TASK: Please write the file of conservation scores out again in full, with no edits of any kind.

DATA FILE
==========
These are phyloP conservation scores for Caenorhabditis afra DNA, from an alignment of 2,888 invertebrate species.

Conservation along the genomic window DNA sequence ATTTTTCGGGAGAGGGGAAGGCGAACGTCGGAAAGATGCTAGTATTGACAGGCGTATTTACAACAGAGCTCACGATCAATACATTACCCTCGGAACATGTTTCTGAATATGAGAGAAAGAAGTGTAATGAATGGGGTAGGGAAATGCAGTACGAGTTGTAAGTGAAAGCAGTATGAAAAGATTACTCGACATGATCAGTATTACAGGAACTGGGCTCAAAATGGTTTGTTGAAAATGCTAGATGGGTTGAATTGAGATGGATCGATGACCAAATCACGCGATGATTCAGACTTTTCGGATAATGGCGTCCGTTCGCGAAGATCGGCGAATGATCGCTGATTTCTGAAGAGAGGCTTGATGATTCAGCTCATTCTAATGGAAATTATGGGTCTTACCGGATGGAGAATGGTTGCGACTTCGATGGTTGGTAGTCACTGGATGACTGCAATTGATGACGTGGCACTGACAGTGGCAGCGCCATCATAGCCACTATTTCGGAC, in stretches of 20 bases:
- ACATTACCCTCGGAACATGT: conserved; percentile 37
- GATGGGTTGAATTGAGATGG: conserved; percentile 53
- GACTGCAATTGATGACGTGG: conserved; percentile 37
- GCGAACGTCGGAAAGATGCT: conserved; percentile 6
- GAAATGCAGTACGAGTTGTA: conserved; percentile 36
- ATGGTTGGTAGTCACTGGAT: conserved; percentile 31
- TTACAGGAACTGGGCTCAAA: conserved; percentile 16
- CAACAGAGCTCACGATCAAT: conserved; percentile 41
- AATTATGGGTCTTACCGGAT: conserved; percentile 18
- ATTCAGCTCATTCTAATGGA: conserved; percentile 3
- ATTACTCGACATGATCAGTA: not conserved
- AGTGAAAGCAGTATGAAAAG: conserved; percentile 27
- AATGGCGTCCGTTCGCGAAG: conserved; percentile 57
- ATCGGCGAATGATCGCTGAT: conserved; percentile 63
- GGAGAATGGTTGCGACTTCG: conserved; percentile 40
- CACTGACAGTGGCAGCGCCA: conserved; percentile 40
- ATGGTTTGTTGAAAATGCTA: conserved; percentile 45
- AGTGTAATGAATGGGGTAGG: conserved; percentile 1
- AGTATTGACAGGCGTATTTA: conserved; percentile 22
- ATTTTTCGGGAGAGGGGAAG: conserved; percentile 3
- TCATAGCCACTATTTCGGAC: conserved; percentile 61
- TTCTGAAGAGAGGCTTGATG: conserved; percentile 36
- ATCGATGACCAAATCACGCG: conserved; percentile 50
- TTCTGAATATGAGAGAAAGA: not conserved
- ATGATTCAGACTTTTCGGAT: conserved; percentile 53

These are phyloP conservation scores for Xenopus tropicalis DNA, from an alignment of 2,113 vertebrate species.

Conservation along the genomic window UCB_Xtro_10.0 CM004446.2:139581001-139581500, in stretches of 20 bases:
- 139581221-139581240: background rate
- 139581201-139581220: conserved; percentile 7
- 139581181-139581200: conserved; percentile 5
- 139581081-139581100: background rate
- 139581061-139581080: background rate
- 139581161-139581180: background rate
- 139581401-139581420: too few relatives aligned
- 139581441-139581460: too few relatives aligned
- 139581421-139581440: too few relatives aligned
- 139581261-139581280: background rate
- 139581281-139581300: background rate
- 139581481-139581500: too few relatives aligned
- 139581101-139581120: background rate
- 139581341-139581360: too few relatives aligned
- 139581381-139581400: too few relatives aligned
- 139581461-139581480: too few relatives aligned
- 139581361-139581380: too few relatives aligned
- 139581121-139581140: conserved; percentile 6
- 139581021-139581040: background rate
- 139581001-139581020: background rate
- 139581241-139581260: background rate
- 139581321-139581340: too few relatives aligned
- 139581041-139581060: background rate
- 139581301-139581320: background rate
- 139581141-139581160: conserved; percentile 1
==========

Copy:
These are phyloP conservation scores for Caenorhabditis afra DNA, from an alignment of 2,888 invertebrate species.

Conservation along the genomic window DNA sequence ATTTTTCGGGAGAGGGGAAGGCGAACGTCGGAAAGATGCTAGTATTGACAGGCGTATTTACAACAGAGCTCACGATCAATACATTACCCTCGGAACATGTTTCTGAATATGAGAGAAAGAAGTGTAATGAATGGGGTAGGGAAATGCAGTACGAGTTGTAAGTGAAAGCAGTATGAAAAGATTACTCGACATGATCAGTATTACAGGAACTGGGCTCAAAATGGTTTGTTGAAAATGCTAGATGGGTTGAATTGAGATGGATCGATGACCAAATCACGCGATGATTCAGACTTTTCGGATAATGGCGTCCGTTCGCGAAGATCGGCGAATGATCGCTGATTTCTGAAGAGAGGCTTGATGATTCAGCTCATTCTAATGGAAATTATGGGTCTTACCGGATGGAGAATGGTTGCGACTTCGATGGTTGGTAGTCACTGGATGACTGCAATTGATGACGTGGCACTGACAGTGGCAGCGCCATCATAGCCACTATTTCGGAC, in stretches of 20 bases:
- ACATTACCCTCGGAACATGT: conserved; percentile 37
- GATGGGTTGAATTGAGATGG: conserved; percentile 53
- GACTGCAATTGATGACGTGG: conserved; percentile 37
- GCGAACGTCGGAAAGATGCT: conserved; percentile 6
- GAAATGCAGTACGAGTTGTA: conserved; percentile 36
- ATGGTTGGTAGTCACTGGAT: conserved; percentile 31
- TTACAGGAACTGGGCTCAAA: conserved; percentile 16
- CAACAGAGCTCACGATCAAT: conserved; percentile 41
- AATTATGGGTCTTACCGGAT: conserved; percentile 18
- ATTCAGCTCATTCTAATGGA: conserved; percentile 3
- ATTACTCGACATGATCAGTA: not conserved
- AGTGAAAGCAGTATGAAAAG: conserved; percentile 27
- AATGGCGTCCGTTCGCGAAG: conserved; percentile 57
- ATCGGCGAATGATCGCTGAT: conserved; percentile 63
- GGAGAATGGTTGCGACTTCG: conserved; percentile 40
- CACTGACAGTGGCAGCGCCA: conserved; percentile 40
- ATGGTTTGTTGAAAATGCTA: conserved; percentile 45
- AGTGTAATGAATGGGGTAGG: conserved; percentile 1
- AGTATTGACAGGCGTATTTA: conserved; percentile 22
- ATTTTTCGGGAGAGGGGAAG: conserved; percentile 3
- TCATAGCCACTATTTCGGAC: conserved; percentile 61
- TTCTGAAGAGAGGCTTGATG: conserved; percentile 36
- ATCGATGACCAAATCACGCG: conserved; percentile 50
- TTCTGAATATGAGAGAAAGA: not conserved
- ATGATTCAGACTTTTCGGAT: conserved; percentile 53

These are phyloP conservation scores for Xenopus tropicalis DNA, from an alignment of 2,113 vertebrate species.

Conservation along the genomic window UCB_Xtro_10.0 CM004446.2:139581001-139581500, in stretches of 20 bases:
- 139581221-139581240: background rate
- 139581201-139581220: conserved; percentile 7
- 139581181-139581200: conserved; percentile 5
- 139581081-139581100: background rate
- 139581061-139581080: background rate
- 139581161-139581180: background rate
- 139581401-139581420: too few relatives aligned
- 139581441-139581460: too few relatives aligned
- 139581421-139581440: too few relatives aligned
- 139581261-139581280: background rate
- 139581281-139581300: background rate
- 139581481-139581500: too few relatives aligned
- 139581101-139581120: background rate
- 139581341-139581360: too few relatives aligned
- 139581381-139581400: too few relatives aligned
- 139581461-139581480: too few relatives aligned
- 139581361-139581380: too few relatives aligned
- 139581121-139581140: conserved; percentile 6
- 139581021-139581040: background rate
- 139581001-139581020: background rate
- 139581241-139581260: background rate
- 139581321-139581340: too few relatives aligned
- 139581041-139581060: background rate
- 139581301-139581320: background rate
- 139581141-139581160: conserved; percentile 1